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Reimagining Mergers in a Post-Pandemic World
Ananya Srinath and Jishnu J R

Mergers and Acquisitions (M&As) are used as an instrument of exponential growth by companies. Companies choose to merge for various reasons: to avoid the long gestation period of projects, for access to new markets and technology, for better economies of scale, etc. The Indian Companies Act, 2013 has been the new revelation in the M&A regime in India. Mergers have become tools of business strategy to not only gain strength and expand customer base but also for eliminating competition and tax liabilities, and to cover the losses of one company against the profits of another.1 In 2016, an alternative to the lengthy and time-consuming process for mergers was introduced under Section 233 of the Act. This paper aims to understand the concept of fast-track mergers and compare the procedures in India and Singapore. The paper also aims to comprehend if fast-track mergers will help overcome a plausible recession.


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An Analysis of the Challenges Facing Smes in Managing Supplier Relationship
Omary Swallehe

he strategic benefits of managing suppliers' relationship cannot be over emphasized as more and more organizations have started to realize that they are becoming completely reliant on the suppliers in terms of innovative power, security of supply, corporate social responsibility, and cost saving. Managing strategic partnerships is the top agenda of many organizations both in developed and developing countries. Despite the strategic benefits of the SRM, not all companies are appreciating the value of building strong relationship with the suppliers. This study investigates the challenges facing organizations in the whole process of creating competitive advantages through building strong supplier relationship. The study investigated 120 small manufacturing organizations in the country in order to gain better understanding of the typical challenges that hinder the ability of the companies to create competitive advantage. The study found that many organizations surveyed encounter difficulties in imitating, developing, and managing the relationships. Out of the surveyed organizations, less than 20% are found to have business relationships with their suppliers, and that relationship is not even strong to guarantee success to both parties. Lack of trust among the suppliers and manufacturers has been cited by many as the main challenge facing organizations in managing supplier relationship. Managers in these organizations believe that creating partnerships with suppliers, is all about exposing the organizations to the competitors and losing ground in the market place. The other challenges mostly mentioned were corporate culture, business strategy, leadership skills, technical and functional competencies among others. By using exploratory factor analysis, the findings were categorized into supplier-buyer interface challenges, buyers own challenges, suppliers own challenges and the size of the organizations.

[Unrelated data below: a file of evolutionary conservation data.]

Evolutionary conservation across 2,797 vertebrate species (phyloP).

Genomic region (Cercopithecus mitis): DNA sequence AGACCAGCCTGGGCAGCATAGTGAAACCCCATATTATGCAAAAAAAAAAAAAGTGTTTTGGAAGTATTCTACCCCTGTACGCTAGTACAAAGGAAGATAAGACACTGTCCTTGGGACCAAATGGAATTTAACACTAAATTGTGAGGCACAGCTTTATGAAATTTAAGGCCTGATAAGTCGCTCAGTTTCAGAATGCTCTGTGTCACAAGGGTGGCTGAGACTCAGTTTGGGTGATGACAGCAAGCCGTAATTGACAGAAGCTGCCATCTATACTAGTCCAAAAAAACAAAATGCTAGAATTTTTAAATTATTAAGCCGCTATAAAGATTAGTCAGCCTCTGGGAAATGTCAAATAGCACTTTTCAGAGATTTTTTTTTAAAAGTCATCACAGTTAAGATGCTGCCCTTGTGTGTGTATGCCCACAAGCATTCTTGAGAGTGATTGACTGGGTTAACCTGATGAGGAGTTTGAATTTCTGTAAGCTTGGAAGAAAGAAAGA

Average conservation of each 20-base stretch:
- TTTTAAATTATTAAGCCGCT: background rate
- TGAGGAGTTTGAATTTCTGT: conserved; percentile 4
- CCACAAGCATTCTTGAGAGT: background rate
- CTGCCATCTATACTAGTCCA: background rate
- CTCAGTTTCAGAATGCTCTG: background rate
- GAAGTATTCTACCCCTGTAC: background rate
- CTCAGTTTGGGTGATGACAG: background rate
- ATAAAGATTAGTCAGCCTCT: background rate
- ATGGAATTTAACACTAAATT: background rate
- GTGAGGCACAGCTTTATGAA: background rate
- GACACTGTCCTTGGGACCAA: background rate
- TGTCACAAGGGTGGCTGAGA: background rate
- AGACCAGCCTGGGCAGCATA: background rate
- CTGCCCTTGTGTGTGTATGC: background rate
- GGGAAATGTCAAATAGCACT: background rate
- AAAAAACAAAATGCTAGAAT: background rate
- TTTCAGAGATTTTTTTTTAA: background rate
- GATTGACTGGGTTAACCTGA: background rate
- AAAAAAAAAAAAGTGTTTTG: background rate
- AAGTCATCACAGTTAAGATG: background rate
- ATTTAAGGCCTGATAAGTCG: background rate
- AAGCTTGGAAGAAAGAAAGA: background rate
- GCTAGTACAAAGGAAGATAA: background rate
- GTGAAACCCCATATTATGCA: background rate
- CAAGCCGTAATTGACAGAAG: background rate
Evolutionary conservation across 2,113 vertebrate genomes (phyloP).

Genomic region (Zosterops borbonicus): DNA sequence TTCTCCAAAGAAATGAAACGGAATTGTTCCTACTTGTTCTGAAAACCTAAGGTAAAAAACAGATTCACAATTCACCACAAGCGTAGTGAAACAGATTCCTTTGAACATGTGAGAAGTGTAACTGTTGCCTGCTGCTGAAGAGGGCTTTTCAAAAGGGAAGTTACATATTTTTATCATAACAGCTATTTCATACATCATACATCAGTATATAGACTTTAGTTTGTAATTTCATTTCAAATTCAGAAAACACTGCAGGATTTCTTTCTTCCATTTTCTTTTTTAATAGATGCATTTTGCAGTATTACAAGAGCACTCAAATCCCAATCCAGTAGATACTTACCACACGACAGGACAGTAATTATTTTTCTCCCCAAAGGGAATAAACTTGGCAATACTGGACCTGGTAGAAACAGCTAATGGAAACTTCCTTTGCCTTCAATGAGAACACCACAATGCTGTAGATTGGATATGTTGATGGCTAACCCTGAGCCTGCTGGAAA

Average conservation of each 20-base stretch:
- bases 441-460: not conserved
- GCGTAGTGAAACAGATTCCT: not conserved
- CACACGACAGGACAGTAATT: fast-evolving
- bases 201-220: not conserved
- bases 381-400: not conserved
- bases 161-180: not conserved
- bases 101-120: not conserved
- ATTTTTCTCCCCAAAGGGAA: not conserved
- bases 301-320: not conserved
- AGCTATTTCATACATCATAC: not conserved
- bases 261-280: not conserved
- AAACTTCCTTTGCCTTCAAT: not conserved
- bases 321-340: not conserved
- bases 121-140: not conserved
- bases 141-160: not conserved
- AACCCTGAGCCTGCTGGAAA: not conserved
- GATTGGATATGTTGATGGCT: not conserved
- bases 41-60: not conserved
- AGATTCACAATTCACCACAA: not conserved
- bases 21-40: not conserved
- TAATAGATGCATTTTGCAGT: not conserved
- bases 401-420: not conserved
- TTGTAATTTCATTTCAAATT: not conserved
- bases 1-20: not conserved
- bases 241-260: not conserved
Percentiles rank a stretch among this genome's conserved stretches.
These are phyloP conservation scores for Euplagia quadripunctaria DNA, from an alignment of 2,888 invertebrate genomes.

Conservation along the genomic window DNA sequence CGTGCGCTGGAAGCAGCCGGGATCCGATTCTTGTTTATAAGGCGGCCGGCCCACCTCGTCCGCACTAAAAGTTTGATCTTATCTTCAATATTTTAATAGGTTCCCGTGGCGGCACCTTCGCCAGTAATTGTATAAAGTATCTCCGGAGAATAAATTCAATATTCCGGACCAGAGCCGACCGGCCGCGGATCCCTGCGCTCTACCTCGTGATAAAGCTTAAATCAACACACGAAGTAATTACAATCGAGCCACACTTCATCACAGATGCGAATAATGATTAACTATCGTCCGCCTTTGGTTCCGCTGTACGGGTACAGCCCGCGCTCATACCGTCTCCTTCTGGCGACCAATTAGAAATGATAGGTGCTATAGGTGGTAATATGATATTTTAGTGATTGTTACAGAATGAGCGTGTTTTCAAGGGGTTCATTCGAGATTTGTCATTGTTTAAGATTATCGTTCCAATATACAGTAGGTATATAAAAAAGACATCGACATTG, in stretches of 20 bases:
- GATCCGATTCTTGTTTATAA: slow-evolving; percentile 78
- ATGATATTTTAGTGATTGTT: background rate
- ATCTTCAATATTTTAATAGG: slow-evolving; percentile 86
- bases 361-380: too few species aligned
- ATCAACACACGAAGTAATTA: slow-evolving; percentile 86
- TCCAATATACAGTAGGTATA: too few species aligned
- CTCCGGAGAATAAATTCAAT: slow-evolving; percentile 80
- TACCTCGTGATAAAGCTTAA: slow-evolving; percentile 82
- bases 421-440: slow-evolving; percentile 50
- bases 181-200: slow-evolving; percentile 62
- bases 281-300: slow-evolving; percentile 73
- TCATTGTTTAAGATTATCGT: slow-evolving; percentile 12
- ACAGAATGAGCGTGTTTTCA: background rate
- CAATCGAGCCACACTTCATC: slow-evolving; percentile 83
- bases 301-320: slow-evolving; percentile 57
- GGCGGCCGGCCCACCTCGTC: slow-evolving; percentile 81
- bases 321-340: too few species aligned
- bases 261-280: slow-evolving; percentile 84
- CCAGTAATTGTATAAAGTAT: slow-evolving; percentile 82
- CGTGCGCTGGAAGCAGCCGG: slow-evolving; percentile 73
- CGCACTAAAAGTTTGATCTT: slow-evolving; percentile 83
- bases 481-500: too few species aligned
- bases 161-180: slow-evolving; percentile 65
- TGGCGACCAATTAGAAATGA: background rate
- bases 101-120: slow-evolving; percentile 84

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Leading in a VUCA World: Lessons from Covid-19
Neeraj Singhal

The Wuhan Municipal Corporation reported the first case of coronavirus in China on December 31, 2019. After that, the virus spread across the globe. And as the pandemic caused by the coronavirus continues to spread, governments across the globe are having a difficult time in analyzing and predicting the course of the evolving situation. The first case of coronavirus in India was reported on January 30, 2020, post which the virus gradually spread its tentacles, forcing the government to declare a stringent lockdown on March 24, 2020. While the pandemic is a global problem, it is all the more severe in India given the large population base of 1.3 billion people. The other challenge is limited medical resources per capita population base. The leadership has to contain the spread of the virus and at the same time upgrade its medical infrastructure to deal with the disease. This paper is an effort to map leadership initiatives in the context of VUCA, an acronym which stands for Volatility, Uncertainty, Complexity and Ambiguity, to fight the coronavirus.


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Ethiopian Tourism Market: Battling the Pangs of Covid-19 Pandemic
Pranab K Bhattacharya


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Article Price : Rs.50